I was never a Wildcat, and never aspired to be one – NU in Evanston was too damn close to my native Rogers Park in Chicago to really be considered an option for college. But the well-managed program that Scott oversaw out of the Hardy House on NU’s campus was the glue of my high school and college debate experience. Green as I was, he helped shepherd my way into Northwestern’s high school debate camp where I decided at last that I was going to be a college policy debater on the NDT/CEDA-circuits. And once I was in college, no tournament ever felt more important to me personally than the yearly trip home for the late winter/early spring NU tournament, where twice I stayed up late into a Sunday night and watched my teammates lose close ones in the final round.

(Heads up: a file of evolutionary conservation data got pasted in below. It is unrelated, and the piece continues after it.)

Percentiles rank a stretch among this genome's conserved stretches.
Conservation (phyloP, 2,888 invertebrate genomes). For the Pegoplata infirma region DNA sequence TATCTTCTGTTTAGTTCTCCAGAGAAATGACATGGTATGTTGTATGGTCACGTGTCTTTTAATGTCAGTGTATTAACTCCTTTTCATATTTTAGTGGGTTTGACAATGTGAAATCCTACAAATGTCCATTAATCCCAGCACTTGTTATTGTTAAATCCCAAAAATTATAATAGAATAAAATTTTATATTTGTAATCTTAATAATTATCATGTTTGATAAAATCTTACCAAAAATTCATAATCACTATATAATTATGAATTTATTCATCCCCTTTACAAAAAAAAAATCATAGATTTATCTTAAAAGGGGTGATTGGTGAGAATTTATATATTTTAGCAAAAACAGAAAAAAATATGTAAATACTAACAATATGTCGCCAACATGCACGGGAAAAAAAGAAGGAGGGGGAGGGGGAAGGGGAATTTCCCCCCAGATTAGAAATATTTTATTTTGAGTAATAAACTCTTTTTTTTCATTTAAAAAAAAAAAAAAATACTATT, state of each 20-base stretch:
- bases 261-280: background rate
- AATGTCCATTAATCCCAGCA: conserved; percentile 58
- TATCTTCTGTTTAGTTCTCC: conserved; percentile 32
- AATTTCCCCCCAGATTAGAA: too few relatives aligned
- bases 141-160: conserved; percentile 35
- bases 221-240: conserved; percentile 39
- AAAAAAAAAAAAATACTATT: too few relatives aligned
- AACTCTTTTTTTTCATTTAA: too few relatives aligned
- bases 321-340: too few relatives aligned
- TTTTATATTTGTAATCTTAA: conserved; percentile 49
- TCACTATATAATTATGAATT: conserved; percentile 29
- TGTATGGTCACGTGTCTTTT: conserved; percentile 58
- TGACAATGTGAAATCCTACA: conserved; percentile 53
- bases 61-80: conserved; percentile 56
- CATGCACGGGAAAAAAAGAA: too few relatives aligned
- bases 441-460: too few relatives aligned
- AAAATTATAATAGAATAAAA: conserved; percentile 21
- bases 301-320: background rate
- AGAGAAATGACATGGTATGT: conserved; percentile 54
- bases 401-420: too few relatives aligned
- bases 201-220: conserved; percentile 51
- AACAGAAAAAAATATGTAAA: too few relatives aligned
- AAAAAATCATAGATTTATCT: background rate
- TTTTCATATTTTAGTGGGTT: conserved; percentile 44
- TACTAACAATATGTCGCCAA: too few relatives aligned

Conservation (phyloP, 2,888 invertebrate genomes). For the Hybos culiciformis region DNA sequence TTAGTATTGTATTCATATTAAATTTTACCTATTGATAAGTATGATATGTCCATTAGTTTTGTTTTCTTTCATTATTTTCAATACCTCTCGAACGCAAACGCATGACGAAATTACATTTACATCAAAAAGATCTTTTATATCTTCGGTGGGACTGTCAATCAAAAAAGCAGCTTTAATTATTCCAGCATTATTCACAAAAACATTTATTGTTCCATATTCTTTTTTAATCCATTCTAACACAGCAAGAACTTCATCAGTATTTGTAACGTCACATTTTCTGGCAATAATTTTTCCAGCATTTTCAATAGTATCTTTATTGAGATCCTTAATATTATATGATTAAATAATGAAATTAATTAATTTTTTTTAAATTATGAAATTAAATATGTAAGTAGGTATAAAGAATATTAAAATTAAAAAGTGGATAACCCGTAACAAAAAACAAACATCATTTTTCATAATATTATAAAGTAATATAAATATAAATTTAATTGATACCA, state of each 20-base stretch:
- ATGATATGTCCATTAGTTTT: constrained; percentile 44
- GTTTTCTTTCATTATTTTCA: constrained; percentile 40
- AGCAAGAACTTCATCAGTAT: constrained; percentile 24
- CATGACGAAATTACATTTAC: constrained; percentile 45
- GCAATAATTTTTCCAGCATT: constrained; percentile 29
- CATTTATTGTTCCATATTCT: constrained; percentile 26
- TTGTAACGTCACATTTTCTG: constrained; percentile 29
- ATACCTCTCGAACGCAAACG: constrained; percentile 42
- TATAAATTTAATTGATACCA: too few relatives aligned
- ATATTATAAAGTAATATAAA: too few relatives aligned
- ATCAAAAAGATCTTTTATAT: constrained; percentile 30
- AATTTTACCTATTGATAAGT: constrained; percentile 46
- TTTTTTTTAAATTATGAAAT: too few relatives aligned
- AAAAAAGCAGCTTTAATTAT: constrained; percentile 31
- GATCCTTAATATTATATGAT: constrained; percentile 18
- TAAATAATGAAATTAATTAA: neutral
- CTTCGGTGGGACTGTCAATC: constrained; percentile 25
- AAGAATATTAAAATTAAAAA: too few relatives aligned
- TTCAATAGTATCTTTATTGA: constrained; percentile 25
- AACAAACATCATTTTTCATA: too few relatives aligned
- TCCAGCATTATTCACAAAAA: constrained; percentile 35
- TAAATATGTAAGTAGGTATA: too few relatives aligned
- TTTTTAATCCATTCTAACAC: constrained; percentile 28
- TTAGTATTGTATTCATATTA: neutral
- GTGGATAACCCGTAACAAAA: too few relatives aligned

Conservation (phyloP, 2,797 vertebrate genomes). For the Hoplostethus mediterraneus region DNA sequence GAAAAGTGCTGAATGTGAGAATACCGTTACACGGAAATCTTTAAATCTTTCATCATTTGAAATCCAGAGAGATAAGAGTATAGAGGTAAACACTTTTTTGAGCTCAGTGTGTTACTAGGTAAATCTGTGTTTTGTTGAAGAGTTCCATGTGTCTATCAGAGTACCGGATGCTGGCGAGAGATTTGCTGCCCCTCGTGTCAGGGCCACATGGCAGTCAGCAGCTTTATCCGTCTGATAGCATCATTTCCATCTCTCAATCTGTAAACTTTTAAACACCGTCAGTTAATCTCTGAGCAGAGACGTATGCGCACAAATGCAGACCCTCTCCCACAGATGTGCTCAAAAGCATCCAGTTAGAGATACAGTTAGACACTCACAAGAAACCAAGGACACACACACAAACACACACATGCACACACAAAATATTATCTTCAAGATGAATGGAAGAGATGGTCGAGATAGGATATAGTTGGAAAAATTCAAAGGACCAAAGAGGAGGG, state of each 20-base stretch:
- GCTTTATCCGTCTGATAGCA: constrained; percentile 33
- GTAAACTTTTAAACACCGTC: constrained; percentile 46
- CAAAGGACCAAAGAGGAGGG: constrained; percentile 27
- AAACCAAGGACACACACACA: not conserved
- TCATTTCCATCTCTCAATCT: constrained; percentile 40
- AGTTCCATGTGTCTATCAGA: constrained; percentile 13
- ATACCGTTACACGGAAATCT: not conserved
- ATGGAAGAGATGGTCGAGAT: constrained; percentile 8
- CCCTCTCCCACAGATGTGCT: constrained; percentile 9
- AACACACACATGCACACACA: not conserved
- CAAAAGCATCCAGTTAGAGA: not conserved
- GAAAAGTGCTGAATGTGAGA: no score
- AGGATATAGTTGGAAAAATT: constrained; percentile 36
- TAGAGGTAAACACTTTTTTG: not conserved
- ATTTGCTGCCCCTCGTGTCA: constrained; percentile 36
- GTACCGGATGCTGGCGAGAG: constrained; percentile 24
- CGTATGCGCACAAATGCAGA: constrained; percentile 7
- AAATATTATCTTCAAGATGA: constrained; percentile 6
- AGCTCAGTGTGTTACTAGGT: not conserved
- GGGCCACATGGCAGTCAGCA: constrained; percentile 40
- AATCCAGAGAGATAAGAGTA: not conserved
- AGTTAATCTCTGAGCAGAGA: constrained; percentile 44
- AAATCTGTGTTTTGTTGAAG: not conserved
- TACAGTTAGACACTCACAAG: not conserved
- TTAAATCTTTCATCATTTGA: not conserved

The Duck was the man who sat astride those happenings in my life, steadily making them happen without a hitch. He also gave me one of the best compliments I ever received in my life.

At the 2001 National Debate Tournament, my University of Iowa teammates Andy Peterson and Andy Ryan were confronted in the semi-finals with a clever Michigan State team who we really didn’t have a good strategy against. At the last moment, I suggested to Andy and Andy that they use a really bizarre and not-very-good argument I had written. Our team was too nervous to watch the debate so we went out to lunch, and when we came back, we learned that the debate had come down to that really ludicrous argument with which I had supplied the boys because MSU had mishandled it. This made us nervous, to say the least.